US Secretary of Defense Donald Rumsfeld traveled to Kyrgyzstan on July 25. The main aim of his mission is stopping the erosion of United States' strategic position in Central Asia.
Rumsfeld is scheduled to meet with Kyrgyz President-elect Kurmanbek Bakiyev and top defense officials during his two-day stay in Bishkek. The secretary of defense also plans to visit neighboring Tajikistan. A stop in Uzbekistan which, before the Andijan events in May, was considered Washington's key strategic partner in the region -- is conspicuously absent from Rumsfeld's itinerary.
Political leaders in Kyrgyzstan and Uzbekistan, two countries where Washington maintains military bases that support ongoing operations in Afghanistan, have sent signals in recent weeks that American military personnel are wearing out their welcome. The Kyrgyz and Uzbek grumblings followed a meeting of the Shanghai Cooperation Organization, during which member states urged Washington to establish a withdrawal time-table. [For background see the Eurasia Insight archive].
While raising the possibility of closing the American air base at Manas, outside Bishkek, Kyrgyz leaders have indicated that they want to remain on good terms with the United States. In a recent interview with the Russian newspaper Vremya Novostei, Feliks Kulov, who is set to become the country's prime minister following Bakiyev's inauguration, downplayed the base issue. He emphasized that Kyrgyzstan was not seeking a "revision of relations" with Washington. "No one is demanding that the question of the bases be resolved in the immediate future," he added.
Some observers believe that Kyrgyz officials may be trying to extract an increased aid commitment from the Bush administration. Vremya Novostei published a report July 25 that alleged that Rumsfeld would offer up to $200 million in US assistance to Kyrgyz leaders in return for continued US access to the Manas air base. The report could not be independently verified.
The future of the American base in Uzbekistan, known as Karshi-Khanabad (K2), appears to be in far greater doubt. US-Uzbek relations have soured with stunning speed following the Andijan events in May. [For background see the Eurasia Insight archive]. In the weeks following the tragedy, the US government advocated the establishment of an independent, international investigation to determine the highly disputed sequence of events. [For background see the Eurasia Insight archive].
Tashkent has rejected calls for an outside probe, insisting that Islamic radicals were responsible for the violence. US diplomats have tended to support the findings of human rights groups and eyewitnesses, who assert that Uzbek security forces opened fire without warning on unarmed civilian demonstrators, killing hundreds.[For background see the Eurasia Insight archive].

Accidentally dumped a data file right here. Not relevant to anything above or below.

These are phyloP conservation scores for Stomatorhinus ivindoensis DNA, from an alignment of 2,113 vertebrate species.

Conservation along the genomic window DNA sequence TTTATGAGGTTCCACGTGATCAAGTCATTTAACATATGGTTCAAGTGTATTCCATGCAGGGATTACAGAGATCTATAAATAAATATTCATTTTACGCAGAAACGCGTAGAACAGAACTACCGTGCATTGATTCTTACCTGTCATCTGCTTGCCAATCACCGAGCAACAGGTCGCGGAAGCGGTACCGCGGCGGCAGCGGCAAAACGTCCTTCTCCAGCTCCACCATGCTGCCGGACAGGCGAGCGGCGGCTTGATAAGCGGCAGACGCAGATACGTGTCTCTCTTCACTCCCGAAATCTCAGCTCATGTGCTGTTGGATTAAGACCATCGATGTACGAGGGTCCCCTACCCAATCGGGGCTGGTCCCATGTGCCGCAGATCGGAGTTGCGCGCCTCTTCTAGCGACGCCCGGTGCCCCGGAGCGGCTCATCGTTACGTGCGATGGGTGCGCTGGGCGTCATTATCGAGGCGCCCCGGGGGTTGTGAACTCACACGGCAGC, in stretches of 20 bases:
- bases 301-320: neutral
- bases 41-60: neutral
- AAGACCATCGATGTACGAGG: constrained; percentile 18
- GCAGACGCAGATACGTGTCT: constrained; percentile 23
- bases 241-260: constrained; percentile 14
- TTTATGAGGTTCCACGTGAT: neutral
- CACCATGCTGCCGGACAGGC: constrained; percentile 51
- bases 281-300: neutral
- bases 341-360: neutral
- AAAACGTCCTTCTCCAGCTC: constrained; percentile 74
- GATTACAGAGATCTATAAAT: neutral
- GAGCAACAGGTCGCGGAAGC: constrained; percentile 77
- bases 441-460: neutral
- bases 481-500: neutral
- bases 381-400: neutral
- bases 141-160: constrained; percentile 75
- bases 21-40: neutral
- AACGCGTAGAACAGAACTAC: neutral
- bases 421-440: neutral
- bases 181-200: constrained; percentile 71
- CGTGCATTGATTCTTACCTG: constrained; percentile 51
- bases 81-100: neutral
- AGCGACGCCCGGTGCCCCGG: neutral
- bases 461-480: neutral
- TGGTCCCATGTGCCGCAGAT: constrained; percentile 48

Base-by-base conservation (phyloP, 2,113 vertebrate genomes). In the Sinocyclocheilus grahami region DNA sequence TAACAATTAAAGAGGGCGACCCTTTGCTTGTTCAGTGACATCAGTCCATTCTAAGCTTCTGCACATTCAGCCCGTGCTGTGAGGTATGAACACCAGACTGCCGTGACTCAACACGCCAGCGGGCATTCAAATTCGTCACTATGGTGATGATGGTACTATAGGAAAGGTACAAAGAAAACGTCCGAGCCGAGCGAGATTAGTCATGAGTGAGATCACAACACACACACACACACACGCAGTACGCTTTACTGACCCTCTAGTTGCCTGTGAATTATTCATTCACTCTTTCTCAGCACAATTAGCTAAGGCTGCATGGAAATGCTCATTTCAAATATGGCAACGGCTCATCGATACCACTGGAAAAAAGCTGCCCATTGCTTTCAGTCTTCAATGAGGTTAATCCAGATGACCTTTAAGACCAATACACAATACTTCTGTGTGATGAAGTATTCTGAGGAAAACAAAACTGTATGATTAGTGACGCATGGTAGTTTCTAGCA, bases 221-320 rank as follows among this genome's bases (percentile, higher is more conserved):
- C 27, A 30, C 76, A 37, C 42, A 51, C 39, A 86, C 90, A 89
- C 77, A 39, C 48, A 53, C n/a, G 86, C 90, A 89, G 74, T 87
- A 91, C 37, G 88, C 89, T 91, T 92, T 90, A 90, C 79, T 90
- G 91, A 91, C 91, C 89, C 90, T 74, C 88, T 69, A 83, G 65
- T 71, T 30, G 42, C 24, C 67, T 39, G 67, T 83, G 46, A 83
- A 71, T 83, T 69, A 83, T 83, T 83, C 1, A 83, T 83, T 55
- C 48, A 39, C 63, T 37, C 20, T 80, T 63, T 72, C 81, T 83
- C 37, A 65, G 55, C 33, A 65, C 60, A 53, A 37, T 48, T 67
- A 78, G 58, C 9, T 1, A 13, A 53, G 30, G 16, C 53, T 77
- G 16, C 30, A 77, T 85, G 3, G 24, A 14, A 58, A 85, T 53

In recent weeks, Uzbek government-controlled newspapers have published a steady stream of articles assailing the United States, portraying Washington as hypocritical and an unreliable strategic ally. Washington's advocacy of an independent probe into the Andijan events seems to have particularly aroused Tashkent's ire. The United States, in the Uzbek government view, is applying double standards.
"If we speak about an independent investigation (concerning Andijan), why not ... investigate ... the [American] bombings of peaceful villages in Afghanistan when guests at a wedding were bombed as terrorists," a June 21 editorial published by the chief government daily Narodnoye Slovo said. "Why not find out how many innocent people died in al-Faluja in Iraq when the US armed forces threw their tanks and warplanes against the terrorists."
The underlying motivation for the attacks appears to be a sense of betrayal felt in Tashkent. Uzbek leaders seem to believe that they have done all the United States has asked of them in the ongoing international campaign against terrorism. At the same time, they feel Washington has abandoned them in a time of need.
"As the United States and Western countries stated, Uzbekistan plays an active role in the international war on terror," said a commentary published June 23 in Khalq Sozi, another pro-government daily. "However, when Uzbekistan faced terrorist aggression, the countries did not provide any help, even moral support. On the contrary, they distort the [Andijan] events and libel our country."
"Behind these people who can sell their fathers and mothers for money are strong forces that want to rule Uzbekistan," the commentary continued.
Variations of the theme of the United States as a colonial power, intent on exploiting Central Asia's abundant natural resources, have appeared in other Uzbek publications. "America is ... portrayed as a free just and enlightened state, a role model," said one commentary published in Khurriyat on June 15, "but people often forget its history." Those who colonized North America in the 17th century did not seek to "liberate the